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Taking DNA Samples from CT Sex Offenders Upheld

Plaintiffs challenged a Connecticut statute that required all convicted sex offenders incarcerated on its effective date to submit blood samples for analysis and inclusion in a DNA bank.

Taking a blood sample is a search under the Fourth Amendment. However, in some circumstances, "generally outside the traditional law enforcement setting," "special needs, beyond the normal need for law enforcement" make a requirement of probable cause or individualized suspicion impracticable. The "special needs" exception applies when "a significant governmental interest, such as the maintenance of institutional security, public safety, and order, must prevail over a minimal intrusion on an individual's privacy rights to justify a search on less than individualized suspicion." (78)

This exception applies to the prison setting. Prisoners' rights "are subject to restrictions dictated by concerns for institutional security, order, and discipline." (78) This statute has nothing to do with prison security and none of the prison "special needs" cases "is precisely on point. Nevertheless, the statute may still be constitutional if defendants can show some other significant governmental interest in the form of 'special needs beyond normal law enforcement,' even if those 'special needs' are not tied directly to institutional concerns."

Under this standard, the statute is upheld. Defendants cite studies indicating a high rate of recidivism among sexual offenders. DNA evidence is particularly useful in investigating sex offenses because of the nature of the evidence and the demonstrated reliability of DNA testing. The existence of the data bank will also deter these offenders from committing similar offenses in the future. Balanced against this is the drawing of a blood sample, which the Supreme Court has characterized as a minimal intrusion. The lack of discretion in determining whose blood to sample further supports the statute's reasonableness. Insofar as the analysis of the sample, once taken, constitutes a further intrusion, the statute provides adequate safeguards to keep it minimal; it regulates the manner of test and analysis, restricts access to the results, and provides for expungement upon dismissal or reversal of conviction.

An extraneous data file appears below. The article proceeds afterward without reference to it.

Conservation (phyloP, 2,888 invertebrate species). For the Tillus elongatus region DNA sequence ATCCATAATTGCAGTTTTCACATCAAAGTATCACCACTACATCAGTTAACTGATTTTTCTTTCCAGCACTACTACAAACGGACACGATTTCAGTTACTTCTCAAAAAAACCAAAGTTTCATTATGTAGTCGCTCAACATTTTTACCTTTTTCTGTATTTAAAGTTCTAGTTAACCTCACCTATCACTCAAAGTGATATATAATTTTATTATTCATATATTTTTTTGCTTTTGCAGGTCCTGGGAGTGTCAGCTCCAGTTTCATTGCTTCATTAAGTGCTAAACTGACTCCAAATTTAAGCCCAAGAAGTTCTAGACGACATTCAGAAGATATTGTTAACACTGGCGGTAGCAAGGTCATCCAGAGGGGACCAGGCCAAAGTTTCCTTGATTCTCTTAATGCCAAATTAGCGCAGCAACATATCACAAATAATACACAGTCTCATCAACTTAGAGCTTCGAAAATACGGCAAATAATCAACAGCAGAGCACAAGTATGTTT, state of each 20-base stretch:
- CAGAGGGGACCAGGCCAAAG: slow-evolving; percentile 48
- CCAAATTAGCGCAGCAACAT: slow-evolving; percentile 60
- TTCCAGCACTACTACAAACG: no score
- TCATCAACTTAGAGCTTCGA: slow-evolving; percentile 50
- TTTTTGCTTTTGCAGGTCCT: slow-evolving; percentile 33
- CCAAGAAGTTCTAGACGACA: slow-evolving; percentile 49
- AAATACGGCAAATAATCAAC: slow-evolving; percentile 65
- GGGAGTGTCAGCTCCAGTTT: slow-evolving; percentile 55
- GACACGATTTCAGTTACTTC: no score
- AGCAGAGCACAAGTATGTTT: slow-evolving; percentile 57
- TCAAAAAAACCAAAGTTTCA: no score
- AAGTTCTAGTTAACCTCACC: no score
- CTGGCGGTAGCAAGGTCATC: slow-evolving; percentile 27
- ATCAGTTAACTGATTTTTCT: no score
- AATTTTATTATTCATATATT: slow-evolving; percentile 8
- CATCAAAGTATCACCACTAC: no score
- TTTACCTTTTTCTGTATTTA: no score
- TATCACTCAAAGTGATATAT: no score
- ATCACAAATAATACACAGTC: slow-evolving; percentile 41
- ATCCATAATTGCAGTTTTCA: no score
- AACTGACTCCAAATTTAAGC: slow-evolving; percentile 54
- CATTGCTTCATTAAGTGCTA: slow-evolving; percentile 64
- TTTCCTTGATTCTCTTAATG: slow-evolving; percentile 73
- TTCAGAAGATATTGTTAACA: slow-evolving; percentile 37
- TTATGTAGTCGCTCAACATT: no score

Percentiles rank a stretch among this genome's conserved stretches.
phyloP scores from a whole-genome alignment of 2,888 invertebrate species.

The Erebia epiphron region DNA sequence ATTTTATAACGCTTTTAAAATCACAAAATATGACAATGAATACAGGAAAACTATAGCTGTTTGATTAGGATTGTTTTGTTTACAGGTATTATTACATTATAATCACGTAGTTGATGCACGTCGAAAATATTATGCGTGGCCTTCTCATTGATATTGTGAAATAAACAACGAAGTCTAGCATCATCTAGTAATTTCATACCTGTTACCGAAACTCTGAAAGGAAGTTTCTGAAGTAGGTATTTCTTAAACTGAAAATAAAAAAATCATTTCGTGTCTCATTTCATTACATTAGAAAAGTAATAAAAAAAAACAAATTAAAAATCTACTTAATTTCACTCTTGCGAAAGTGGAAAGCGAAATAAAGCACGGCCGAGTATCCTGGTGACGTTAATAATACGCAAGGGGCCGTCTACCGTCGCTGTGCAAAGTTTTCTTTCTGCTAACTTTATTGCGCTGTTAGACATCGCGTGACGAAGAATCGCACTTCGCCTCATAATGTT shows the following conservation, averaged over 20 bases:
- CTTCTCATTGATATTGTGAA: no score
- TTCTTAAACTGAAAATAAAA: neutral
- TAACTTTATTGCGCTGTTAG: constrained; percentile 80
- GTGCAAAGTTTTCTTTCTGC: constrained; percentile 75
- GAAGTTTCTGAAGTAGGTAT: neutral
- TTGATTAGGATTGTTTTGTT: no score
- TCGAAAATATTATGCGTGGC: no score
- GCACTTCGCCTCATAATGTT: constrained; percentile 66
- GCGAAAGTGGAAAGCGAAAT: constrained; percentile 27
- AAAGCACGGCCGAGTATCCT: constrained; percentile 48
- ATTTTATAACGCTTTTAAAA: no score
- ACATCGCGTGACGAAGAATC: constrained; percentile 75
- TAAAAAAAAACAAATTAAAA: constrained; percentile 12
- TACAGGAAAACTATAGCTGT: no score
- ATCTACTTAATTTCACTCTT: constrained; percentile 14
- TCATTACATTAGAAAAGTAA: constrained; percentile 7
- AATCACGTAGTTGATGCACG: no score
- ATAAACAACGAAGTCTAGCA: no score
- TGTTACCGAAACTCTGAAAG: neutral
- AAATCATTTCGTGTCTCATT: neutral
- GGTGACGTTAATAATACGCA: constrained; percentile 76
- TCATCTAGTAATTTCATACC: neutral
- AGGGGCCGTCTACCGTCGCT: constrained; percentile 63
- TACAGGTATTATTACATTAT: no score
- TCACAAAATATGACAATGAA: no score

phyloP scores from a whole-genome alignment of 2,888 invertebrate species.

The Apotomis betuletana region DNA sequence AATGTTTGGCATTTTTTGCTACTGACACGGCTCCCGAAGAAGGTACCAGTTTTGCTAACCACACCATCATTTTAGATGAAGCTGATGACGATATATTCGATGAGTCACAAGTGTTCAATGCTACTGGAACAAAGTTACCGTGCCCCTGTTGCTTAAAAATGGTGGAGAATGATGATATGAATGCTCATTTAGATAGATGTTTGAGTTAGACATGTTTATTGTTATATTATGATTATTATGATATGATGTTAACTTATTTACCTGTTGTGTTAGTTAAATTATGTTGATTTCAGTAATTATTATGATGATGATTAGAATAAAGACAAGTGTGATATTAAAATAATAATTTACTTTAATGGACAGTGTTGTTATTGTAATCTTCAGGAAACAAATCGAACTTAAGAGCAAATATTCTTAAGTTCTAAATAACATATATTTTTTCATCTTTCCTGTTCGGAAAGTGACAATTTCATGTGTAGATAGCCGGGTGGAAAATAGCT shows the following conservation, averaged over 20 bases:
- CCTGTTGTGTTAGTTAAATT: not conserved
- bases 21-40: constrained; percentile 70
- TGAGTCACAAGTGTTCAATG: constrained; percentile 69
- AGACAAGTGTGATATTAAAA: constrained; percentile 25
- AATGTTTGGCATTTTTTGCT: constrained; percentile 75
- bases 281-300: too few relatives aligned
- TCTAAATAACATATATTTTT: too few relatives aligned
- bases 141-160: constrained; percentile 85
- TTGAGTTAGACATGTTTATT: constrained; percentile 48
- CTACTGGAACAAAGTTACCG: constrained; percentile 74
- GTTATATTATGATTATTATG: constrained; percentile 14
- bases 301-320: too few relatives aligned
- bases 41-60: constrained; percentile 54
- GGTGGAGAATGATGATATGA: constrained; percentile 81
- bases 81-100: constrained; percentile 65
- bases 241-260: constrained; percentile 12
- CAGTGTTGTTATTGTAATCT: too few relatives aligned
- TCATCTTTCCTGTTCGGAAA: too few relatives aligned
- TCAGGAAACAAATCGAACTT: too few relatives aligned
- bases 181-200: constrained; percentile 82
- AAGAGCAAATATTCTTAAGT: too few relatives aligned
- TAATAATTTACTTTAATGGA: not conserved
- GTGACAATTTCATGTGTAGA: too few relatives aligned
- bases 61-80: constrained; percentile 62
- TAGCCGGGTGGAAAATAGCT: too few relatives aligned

The court disavows the Fourth Circuit's reasoning in Jones v. Murray that cases involving prisoners are a separate category for Fourth Amendment purposes and that the interest in identification of convicted felons for resolving past and future crimes therefore outweighs the minimal intrusion of a blood test without need for reliance on the special needs doctrine. The difference is that Jones' rationale would extend to all crimes.

The statute does not deny equal protection; rational basis scrutiny is applied. See: Roe v. Marcotte, 193 F.3d 72 (2d Cir. 1999).

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Related legal case

Roe v. Marcotte